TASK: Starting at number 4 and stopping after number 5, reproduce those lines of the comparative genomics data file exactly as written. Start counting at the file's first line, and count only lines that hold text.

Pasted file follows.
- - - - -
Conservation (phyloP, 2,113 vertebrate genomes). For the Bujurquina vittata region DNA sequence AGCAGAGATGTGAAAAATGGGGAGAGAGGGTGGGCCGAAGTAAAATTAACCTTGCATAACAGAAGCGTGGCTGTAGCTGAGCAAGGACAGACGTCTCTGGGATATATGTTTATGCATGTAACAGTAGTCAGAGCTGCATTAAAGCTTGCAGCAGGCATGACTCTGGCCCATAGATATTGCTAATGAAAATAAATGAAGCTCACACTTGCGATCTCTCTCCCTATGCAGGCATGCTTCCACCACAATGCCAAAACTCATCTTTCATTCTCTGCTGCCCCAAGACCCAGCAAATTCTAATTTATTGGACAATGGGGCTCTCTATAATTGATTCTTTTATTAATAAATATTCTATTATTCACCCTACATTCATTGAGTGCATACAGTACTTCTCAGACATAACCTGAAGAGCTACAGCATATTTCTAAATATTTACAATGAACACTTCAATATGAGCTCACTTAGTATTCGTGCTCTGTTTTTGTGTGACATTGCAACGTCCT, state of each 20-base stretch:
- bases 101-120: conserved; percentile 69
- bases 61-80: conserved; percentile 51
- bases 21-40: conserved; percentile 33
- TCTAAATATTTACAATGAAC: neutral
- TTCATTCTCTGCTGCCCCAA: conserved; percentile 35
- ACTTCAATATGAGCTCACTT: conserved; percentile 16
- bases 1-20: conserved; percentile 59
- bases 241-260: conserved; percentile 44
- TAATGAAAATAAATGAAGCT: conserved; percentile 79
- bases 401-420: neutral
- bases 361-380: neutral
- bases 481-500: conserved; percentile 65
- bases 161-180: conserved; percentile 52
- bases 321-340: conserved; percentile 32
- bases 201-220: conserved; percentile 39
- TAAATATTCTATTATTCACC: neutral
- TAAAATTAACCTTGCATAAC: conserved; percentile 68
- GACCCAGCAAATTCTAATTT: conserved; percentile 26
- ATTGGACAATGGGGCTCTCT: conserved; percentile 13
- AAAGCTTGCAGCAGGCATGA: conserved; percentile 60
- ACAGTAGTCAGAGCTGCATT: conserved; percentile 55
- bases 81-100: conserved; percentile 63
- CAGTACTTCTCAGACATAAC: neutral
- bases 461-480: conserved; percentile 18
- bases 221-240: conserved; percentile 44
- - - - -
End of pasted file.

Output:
- bases 21-40: conserved; percentile 33
- TCTAAATATTTACAATGAAC: neutral